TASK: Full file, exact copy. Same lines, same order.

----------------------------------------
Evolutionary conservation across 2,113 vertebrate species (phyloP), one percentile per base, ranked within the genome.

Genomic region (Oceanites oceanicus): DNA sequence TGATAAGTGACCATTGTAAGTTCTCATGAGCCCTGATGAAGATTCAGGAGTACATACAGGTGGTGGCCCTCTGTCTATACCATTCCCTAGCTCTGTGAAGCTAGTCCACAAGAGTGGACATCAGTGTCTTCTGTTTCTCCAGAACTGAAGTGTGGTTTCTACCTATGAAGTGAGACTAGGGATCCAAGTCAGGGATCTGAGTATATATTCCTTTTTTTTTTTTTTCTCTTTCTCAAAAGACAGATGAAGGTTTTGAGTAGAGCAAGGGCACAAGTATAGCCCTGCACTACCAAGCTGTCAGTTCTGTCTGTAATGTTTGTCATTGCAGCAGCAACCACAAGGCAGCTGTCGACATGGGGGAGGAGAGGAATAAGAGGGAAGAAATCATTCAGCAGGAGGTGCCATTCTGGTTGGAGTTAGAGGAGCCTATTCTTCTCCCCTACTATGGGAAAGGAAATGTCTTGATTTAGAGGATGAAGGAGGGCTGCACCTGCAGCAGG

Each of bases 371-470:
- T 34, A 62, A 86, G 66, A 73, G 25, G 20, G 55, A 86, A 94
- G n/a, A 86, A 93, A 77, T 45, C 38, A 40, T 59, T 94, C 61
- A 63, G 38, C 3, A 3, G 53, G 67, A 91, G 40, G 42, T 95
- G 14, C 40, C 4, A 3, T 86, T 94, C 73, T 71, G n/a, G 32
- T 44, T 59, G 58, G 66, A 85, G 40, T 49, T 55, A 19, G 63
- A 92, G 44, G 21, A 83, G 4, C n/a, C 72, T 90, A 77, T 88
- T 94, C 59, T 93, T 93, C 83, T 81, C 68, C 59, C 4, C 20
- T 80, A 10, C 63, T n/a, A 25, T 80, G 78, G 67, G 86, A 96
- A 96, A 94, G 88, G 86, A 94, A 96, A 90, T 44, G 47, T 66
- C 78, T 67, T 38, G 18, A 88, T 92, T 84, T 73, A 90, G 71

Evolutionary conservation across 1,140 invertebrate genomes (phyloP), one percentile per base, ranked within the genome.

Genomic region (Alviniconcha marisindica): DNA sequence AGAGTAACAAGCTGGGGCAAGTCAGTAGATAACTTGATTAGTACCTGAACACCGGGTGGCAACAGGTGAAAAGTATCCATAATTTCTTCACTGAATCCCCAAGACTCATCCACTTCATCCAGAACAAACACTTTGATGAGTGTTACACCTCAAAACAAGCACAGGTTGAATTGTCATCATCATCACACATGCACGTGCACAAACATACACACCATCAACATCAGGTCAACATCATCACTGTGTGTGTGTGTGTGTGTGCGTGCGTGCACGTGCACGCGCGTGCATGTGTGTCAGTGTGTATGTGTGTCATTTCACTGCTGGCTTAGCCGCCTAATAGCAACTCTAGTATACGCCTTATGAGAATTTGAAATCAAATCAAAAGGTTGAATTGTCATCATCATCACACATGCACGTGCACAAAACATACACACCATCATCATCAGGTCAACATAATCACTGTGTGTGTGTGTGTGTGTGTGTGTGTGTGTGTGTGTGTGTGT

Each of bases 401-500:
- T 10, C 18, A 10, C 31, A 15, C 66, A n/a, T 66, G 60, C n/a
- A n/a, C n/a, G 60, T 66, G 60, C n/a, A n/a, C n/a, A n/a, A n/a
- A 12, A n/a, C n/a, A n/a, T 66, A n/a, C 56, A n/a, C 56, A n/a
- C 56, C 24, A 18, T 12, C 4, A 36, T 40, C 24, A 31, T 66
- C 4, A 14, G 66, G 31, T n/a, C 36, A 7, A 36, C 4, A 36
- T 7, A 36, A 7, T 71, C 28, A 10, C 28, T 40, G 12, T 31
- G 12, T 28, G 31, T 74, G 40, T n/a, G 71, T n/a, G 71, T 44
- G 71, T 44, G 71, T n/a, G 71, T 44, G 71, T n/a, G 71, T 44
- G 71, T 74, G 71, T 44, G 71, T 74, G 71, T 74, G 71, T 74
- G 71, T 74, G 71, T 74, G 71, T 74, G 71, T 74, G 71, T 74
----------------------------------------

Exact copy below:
Evolutionary conservation across 2,113 vertebrate species (phyloP), one percentile per base, ranked within the genome.

Genomic region (Oceanites oceanicus): DNA sequence TGATAAGTGACCATTGTAAGTTCTCATGAGCCCTGATGAAGATTCAGGAGTACATACAGGTGGTGGCCCTCTGTCTATACCATTCCCTAGCTCTGTGAAGCTAGTCCACAAGAGTGGACATCAGTGTCTTCTGTTTCTCCAGAACTGAAGTGTGGTTTCTACCTATGAAGTGAGACTAGGGATCCAAGTCAGGGATCTGAGTATATATTCCTTTTTTTTTTTTTTCTCTTTCTCAAAAGACAGATGAAGGTTTTGAGTAGAGCAAGGGCACAAGTATAGCCCTGCACTACCAAGCTGTCAGTTCTGTCTGTAATGTTTGTCATTGCAGCAGCAACCACAAGGCAGCTGTCGACATGGGGGAGGAGAGGAATAAGAGGGAAGAAATCATTCAGCAGGAGGTGCCATTCTGGTTGGAGTTAGAGGAGCCTATTCTTCTCCCCTACTATGGGAAAGGAAATGTCTTGATTTAGAGGATGAAGGAGGGCTGCACCTGCAGCAGG

Each of bases 371-470:
- T 34, A 62, A 86, G 66, A 73, G 25, G 20, G 55, A 86, A 94
- G n/a, A 86, A 93, A 77, T 45, C 38, A 40, T 59, T 94, C 61
- A 63, G 38, C 3, A 3, G 53, G 67, A 91, G 40, G 42, T 95
- G 14, C 40, C 4, A 3, T 86, T 94, C 73, T 71, G n/a, G 32
- T 44, T 59, G 58, G 66, A 85, G 40, T 49, T 55, A 19, G 63
- A 92, G 44, G 21, A 83, G 4, C n/a, C 72, T 90, A 77, T 88
- T 94, C 59, T 93, T 93, C 83, T 81, C 68, C 59, C 4, C 20
- T 80, A 10, C 63, T n/a, A 25, T 80, G 78, G 67, G 86, A 96
- A 96, A 94, G 88, G 86, A 94, A 96, A 90, T 44, G 47, T 66
- C 78, T 67, T 38, G 18, A 88, T 92, T 84, T 73, A 90, G 71

Evolutionary conservation across 1,140 invertebrate genomes (phyloP), one percentile per base, ranked within the genome.

Genomic region (Alviniconcha marisindica): DNA sequence AGAGTAACAAGCTGGGGCAAGTCAGTAGATAACTTGATTAGTACCTGAACACCGGGTGGCAACAGGTGAAAAGTATCCATAATTTCTTCACTGAATCCCCAAGACTCATCCACTTCATCCAGAACAAACACTTTGATGAGTGTTACACCTCAAAACAAGCACAGGTTGAATTGTCATCATCATCACACATGCACGTGCACAAACATACACACCATCAACATCAGGTCAACATCATCACTGTGTGTGTGTGTGTGTGTGCGTGCGTGCACGTGCACGCGCGTGCATGTGTGTCAGTGTGTATGTGTGTCATTTCACTGCTGGCTTAGCCGCCTAATAGCAACTCTAGTATACGCCTTATGAGAATTTGAAATCAAATCAAAAGGTTGAATTGTCATCATCATCACACATGCACGTGCACAAAACATACACACCATCATCATCAGGTCAACATAATCACTGTGTGTGTGTGTGTGTGTGTGTGTGTGTGTGTGTGTGTGTGT

Each of bases 401-500:
- T 10, C 18, A 10, C 31, A 15, C 66, A n/a, T 66, G 60, C n/a
- A n/a, C n/a, G 60, T 66, G 60, C n/a, A n/a, C n/a, A n/a, A n/a
- A 12, A n/a, C n/a, A n/a, T 66, A n/a, C 56, A n/a, C 56, A n/a
- C 56, C 24, A 18, T 12, C 4, A 36, T 40, C 24, A 31, T 66
- C 4, A 14, G 66, G 31, T n/a, C 36, A 7, A 36, C 4, A 36
- T 7, A 36, A 7, T 71, C 28, A 10, C 28, T 40, G 12, T 31
- G 12, T 28, G 31, T 74, G 40, T n/a, G 71, T n/a, G 71, T 44
- G 71, T 44, G 71, T n/a, G 71, T 44, G 71, T n/a, G 71, T 44
- G 71, T 74, G 71, T 44, G 71, T 74, G 71, T 74, G 71, T 74
- G 71, T 74, G 71, T 74, G 71, T 74, G 71, T 74, G 71, T 74